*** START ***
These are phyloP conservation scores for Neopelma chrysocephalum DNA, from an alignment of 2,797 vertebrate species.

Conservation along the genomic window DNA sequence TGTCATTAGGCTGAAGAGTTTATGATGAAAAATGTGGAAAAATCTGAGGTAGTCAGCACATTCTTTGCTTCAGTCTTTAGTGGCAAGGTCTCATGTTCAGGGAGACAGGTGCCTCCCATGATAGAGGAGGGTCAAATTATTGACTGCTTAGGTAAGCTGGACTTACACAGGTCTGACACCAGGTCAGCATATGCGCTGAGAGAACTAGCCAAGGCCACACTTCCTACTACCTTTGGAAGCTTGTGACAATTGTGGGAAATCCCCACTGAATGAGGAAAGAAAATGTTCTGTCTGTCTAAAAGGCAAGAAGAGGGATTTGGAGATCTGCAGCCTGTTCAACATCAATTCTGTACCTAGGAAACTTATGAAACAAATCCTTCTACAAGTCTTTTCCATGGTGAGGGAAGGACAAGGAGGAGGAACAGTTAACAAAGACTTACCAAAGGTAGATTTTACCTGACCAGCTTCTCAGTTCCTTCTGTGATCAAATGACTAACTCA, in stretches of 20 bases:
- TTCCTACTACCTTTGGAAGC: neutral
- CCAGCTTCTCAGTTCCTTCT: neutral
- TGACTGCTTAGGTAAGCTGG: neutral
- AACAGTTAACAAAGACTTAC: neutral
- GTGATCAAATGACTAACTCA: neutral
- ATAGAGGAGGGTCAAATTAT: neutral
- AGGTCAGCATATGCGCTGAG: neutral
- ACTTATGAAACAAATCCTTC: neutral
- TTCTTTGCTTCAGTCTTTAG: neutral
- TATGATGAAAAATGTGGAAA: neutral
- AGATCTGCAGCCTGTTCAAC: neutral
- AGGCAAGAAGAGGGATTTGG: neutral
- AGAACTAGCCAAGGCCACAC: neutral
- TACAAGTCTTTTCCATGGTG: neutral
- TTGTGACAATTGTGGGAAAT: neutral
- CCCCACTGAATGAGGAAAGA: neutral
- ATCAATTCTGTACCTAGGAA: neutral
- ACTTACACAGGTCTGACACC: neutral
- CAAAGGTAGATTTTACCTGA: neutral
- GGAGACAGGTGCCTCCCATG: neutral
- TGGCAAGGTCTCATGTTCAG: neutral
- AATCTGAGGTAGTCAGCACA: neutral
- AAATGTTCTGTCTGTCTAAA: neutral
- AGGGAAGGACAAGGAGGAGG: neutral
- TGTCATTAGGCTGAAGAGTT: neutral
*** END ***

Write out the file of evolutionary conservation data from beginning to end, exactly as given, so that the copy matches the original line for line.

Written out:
These are phyloP conservation scores for Neopelma chrysocephalum DNA, from an alignment of 2,797 vertebrate species.

Conservation along the genomic window DNA sequence TGTCATTAGGCTGAAGAGTTTATGATGAAAAATGTGGAAAAATCTGAGGTAGTCAGCACATTCTTTGCTTCAGTCTTTAGTGGCAAGGTCTCATGTTCAGGGAGACAGGTGCCTCCCATGATAGAGGAGGGTCAAATTATTGACTGCTTAGGTAAGCTGGACTTACACAGGTCTGACACCAGGTCAGCATATGCGCTGAGAGAACTAGCCAAGGCCACACTTCCTACTACCTTTGGAAGCTTGTGACAATTGTGGGAAATCCCCACTGAATGAGGAAAGAAAATGTTCTGTCTGTCTAAAAGGCAAGAAGAGGGATTTGGAGATCTGCAGCCTGTTCAACATCAATTCTGTACCTAGGAAACTTATGAAACAAATCCTTCTACAAGTCTTTTCCATGGTGAGGGAAGGACAAGGAGGAGGAACAGTTAACAAAGACTTACCAAAGGTAGATTTTACCTGACCAGCTTCTCAGTTCCTTCTGTGATCAAATGACTAACTCA, in stretches of 20 bases:
- TTCCTACTACCTTTGGAAGC: neutral
- CCAGCTTCTCAGTTCCTTCT: neutral
- TGACTGCTTAGGTAAGCTGG: neutral
- AACAGTTAACAAAGACTTAC: neutral
- GTGATCAAATGACTAACTCA: neutral
- ATAGAGGAGGGTCAAATTAT: neutral
- AGGTCAGCATATGCGCTGAG: neutral
- ACTTATGAAACAAATCCTTC: neutral
- TTCTTTGCTTCAGTCTTTAG: neutral
- TATGATGAAAAATGTGGAAA: neutral
- AGATCTGCAGCCTGTTCAAC: neutral
- AGGCAAGAAGAGGGATTTGG: neutral
- AGAACTAGCCAAGGCCACAC: neutral
- TACAAGTCTTTTCCATGGTG: neutral
- TTGTGACAATTGTGGGAAAT: neutral
- CCCCACTGAATGAGGAAAGA: neutral
- ATCAATTCTGTACCTAGGAA: neutral
- ACTTACACAGGTCTGACACC: neutral
- CAAAGGTAGATTTTACCTGA: neutral
- GGAGACAGGTGCCTCCCATG: neutral
- TGGCAAGGTCTCATGTTCAG: neutral
- AATCTGAGGTAGTCAGCACA: neutral
- AAATGTTCTGTCTGTCTAAA: neutral
- AGGGAAGGACAAGGAGGAGG: neutral
- TGTCATTAGGCTGAAGAGTT: neutral